Aromas of red and purple flowers, cherries and red plums, light baking spice, pepper. Medium-bodied; smooth tannins. Pairing suggestions: Roasted chicken or turkey; grilled pork sausages
Age of vines is 90-100 years. Hand-harvested. Fermented on indigenous yeasts in stainless steel tanks. Aged in older foudre. Bottled unfined and unfiltered.
In local patois, a “balmes” is a slope. This steeply graded vineyard was planted nearly 100 years ago, its ancient vines producing a handful of bunches each vintage. But what a treasure in Beaujolais! Excellent terroir (a mix of limestone, clay and the classic “pierres dorees,” the mineral-rich, golden chalk that characterizes much of Beaujolais) plus very old vines places this anything-but-simple Beaujolais Rouge in cru territory. Simply a treasure in great Gamay!
One should always have a Beaujolais like this one at home! So versatile. Gamay fruit here is characteristic but with more delicate nuances, with lively savory freshness throughout the palate and qualities that resemble Pinot Noir – this wine opens up after about one hour in the glass but really shines after that. Great discovery at this price!
You can’t ignore the “gryphées,” or seashell fossils, that crunch underfoot as you walk through Pierre Durdilly’s vineyards in Moulin-à-Vent, as if the ocean were just over the next gentle hill.
It’s this unique terroir, with its mineral complexity, that sets the family’s wines apart from other more rustic bottles from the region.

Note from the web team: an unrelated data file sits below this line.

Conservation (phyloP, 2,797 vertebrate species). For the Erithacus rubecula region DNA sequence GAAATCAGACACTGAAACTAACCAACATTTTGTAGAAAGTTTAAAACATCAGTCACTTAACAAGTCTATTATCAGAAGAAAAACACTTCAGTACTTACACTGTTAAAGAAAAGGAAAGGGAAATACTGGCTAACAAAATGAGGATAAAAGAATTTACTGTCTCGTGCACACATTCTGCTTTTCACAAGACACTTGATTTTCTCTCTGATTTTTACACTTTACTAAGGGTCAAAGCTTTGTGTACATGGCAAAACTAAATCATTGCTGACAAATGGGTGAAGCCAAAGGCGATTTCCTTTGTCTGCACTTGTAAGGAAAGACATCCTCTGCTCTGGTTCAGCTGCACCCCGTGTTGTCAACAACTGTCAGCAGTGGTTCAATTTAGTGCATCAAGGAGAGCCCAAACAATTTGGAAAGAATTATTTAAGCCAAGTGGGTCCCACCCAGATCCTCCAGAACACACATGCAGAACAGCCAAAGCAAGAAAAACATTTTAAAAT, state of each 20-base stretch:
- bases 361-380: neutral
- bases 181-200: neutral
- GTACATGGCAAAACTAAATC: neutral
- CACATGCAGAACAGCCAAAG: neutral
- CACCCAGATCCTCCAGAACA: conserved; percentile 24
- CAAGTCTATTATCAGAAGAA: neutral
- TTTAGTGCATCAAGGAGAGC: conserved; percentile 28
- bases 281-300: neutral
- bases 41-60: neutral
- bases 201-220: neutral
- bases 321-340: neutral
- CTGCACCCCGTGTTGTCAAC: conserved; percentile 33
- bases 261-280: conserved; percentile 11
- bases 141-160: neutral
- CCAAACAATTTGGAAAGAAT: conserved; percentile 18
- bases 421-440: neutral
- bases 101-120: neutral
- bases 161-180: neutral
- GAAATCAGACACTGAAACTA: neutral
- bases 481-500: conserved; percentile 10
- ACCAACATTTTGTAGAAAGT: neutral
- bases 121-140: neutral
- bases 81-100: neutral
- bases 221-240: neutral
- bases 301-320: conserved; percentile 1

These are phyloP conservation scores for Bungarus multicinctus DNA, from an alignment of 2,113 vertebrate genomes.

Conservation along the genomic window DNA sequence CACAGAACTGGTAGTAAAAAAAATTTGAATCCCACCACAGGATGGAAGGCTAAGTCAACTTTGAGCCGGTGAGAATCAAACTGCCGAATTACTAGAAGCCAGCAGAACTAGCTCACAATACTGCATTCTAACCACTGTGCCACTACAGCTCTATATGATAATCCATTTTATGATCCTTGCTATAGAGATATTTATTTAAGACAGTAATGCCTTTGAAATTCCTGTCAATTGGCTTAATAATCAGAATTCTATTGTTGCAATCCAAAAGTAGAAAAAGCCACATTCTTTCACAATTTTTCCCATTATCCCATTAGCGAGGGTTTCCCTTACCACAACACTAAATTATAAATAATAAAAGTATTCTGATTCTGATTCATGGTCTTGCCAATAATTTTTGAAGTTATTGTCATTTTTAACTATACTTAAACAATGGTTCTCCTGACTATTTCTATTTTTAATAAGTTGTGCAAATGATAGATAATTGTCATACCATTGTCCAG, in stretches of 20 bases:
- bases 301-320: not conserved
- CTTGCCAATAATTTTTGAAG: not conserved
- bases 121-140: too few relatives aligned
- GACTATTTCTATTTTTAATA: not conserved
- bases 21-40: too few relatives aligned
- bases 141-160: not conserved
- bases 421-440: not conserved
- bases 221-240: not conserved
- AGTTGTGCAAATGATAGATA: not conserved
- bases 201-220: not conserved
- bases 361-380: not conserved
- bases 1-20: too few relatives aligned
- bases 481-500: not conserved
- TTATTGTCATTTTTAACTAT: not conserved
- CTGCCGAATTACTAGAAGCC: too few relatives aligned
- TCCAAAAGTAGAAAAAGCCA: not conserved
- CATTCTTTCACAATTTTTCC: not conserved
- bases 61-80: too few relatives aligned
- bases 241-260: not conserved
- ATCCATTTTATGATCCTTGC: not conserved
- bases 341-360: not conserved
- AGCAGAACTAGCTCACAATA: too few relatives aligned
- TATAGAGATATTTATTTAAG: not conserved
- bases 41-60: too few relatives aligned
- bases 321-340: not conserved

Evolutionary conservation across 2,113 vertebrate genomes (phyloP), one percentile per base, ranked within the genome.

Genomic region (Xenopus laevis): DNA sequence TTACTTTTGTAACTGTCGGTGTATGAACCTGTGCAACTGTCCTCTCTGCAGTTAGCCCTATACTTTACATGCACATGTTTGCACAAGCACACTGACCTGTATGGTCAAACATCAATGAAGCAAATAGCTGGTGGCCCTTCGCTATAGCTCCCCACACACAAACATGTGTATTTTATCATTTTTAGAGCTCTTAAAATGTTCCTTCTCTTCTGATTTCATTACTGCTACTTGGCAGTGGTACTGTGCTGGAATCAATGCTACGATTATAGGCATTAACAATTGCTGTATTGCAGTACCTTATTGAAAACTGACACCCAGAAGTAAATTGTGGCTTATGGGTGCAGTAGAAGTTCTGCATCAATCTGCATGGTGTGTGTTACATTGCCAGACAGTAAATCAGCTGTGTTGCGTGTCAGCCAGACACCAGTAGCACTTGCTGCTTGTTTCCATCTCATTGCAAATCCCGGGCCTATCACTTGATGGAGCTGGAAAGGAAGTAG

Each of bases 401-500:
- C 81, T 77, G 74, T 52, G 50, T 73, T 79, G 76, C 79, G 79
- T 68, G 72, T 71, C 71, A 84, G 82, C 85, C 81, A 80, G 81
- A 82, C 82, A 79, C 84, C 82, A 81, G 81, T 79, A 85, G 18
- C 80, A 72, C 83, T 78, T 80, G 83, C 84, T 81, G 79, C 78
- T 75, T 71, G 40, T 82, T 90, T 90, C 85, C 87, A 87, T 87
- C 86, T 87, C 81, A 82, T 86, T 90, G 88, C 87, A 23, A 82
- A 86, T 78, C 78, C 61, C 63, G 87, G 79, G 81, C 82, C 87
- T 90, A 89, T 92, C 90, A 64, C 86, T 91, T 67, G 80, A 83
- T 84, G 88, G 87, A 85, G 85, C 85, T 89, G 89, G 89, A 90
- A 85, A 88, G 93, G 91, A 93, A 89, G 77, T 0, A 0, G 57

Today the family’s third winemaking generation is at work, looking to take the estate in new, exciting directions. Guillaume, Pierre Durdilly’s son, is a keen talent and an eager learner.
He’s also inspired his father to expand the domaine, acquiring vineyards in other Beaujolais cru villages in an attempt to help preserve the region’s many outstanding older-vine vineyards (many of which have been abandoned by winemakers retiring or sadly, giving up the craft entirely). With families like the Durdillys looking to preserve the “patrimoine” of Beaujolais, the region’s history and traditions are secure!
The father-son team of Pierre and Guillaume Durdilly tend their older vines sustainably, avoiding chemical inputs and adhering to organic treatments whenever necessary.
Vineyards in general are found on very steep, granite-rich hillsides, the classic terroir of Beaujolais. The family likes to plant beneficial herbs between vineyard rows, to both prevent erosion and combat pests.
Grapes are harvested by hand and fermented (usually with semi-carbonic maceration, a traditional practice in Beaujolais) in either cement or stainless steel tanks. Wines are often aged in either large, older foudre or tank, depending on the cru, and bottled unfined and unfiltered.